Ok, this is my first real post so take it easy on me. IÔÇÖve been anxiously awaiting the arrival of UC for some time now and have been prepping for it in the simulator (i.e. the E2 demo). I havenÔÇÖt played BC since its first installment many years ago. I was so jaded by the experience (letÔÇÖs not relive that here) that I couldnÔÇÖt work up the courage to drop hard cash on the subsequent sequels to the game (in hind site it looks like I may have missed a lot especially with BCMG). But the new screen shots, movies and general discussions of UC have called me back like a siren. IÔÇÖm hooked and really excited about the upcoming release.
One thing, however, that troubled me originally about the game was this lack of Newtonian physics. I couldnÔÇÖt reconcile the notion that I was flying this 2 km long starship and could stop on a galcredit. I know from reading the thread here that a great many of you including the SC himself (click of heals and salute!) disagree with me on this. I felt that a game like BC would be the perfect game for Newtonian physics and that it would really add to the strategy of combat. In other games that have employed a reasonable physics engines (i.e. IDW and EOC), the combat was too fast pace to really use it to its full potential. But the pace of BC would be perfect for it. At last itÔÇÖs not to be and thatÔÇÖs cool too. I just had to find a way to rationalize this in my head so that I can prepare for a truly immersive experience when the game finally hits my door step (no rush, take your time SC. Enjoy a cold brew and continue with the bug squash). What follows is a speculative (if not plausible) explanation for it. Perhaps this will help others resolve it in their own heads. For the rest of you who donÔÇÖt particularly care one way or another (itÔÇÖs just a game right, I keep telling myself) then you can just leave your head well enough alone.
The idea revolves around technology based on generating artificial flux fields. Imagine if you will that rather than using conventional engines that rely on that antiquated 20th century concept of reaction kinetics you instead generate a controlled flux field in the immediate vicinity of the craft. A containment field that just encompasses the ship itself that is unstable and collapses after only a few milliseconds. The field imparts a minor fold in space-time along the longitudinal axis of the ship displacing it only a fraction of a centimeter from its original position in space-time. ÔÇ£What good is that,ÔÇØ you ask? Well, itÔÇÖs not much good if you only do it once, but if you can generate the field many thousand times a second the ship would appear to move. The advantage is that ship wouldnÔÇÖt be subjected to any of those pesky inertia effect because ÔÇ£itÔÇØ wouldnÔÇÖt really be moving in the traditional since. Instead, space-time itself would be moving around it. The faster you can regenerate the flux containment field the ÔÇ£fasterÔÇØ the ship would appear to be moving. This is also why there is a max speed because the max ÔÇ£velocityÔÇØ depends on how fast the engines can regenerate the field. Better engines regenerate the field faster.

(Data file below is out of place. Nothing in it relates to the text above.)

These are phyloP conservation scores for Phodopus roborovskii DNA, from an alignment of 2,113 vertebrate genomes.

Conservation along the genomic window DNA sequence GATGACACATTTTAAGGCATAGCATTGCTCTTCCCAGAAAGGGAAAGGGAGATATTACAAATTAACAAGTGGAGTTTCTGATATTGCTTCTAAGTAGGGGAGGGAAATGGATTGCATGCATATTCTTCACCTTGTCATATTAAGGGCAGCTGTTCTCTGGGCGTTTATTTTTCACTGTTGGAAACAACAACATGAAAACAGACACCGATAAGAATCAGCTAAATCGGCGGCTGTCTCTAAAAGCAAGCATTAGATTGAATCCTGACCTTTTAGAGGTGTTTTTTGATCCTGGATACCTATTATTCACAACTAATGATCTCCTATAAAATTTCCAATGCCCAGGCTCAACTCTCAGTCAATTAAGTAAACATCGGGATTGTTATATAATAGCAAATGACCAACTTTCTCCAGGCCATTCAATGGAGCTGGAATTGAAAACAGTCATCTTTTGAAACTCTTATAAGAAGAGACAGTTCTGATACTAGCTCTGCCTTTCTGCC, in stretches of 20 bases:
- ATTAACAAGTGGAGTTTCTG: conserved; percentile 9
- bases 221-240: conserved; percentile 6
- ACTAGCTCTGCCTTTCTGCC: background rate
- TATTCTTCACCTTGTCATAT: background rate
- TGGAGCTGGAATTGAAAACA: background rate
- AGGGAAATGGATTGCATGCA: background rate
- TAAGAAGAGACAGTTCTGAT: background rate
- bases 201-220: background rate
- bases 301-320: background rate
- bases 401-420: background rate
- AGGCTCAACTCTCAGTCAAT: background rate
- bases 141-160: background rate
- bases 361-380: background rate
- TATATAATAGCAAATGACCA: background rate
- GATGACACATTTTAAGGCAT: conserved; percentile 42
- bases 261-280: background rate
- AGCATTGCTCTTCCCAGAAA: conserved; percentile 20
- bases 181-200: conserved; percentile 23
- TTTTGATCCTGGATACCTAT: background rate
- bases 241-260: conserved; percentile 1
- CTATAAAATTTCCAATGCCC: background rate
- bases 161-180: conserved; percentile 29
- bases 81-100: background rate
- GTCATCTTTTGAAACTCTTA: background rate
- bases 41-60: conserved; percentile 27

I also have theories for how such a technology could be implemented to make transporters and cloak work but I wonÔÇÖt boor you with that. This post is outrageously long as it is.
Just some thought food for you all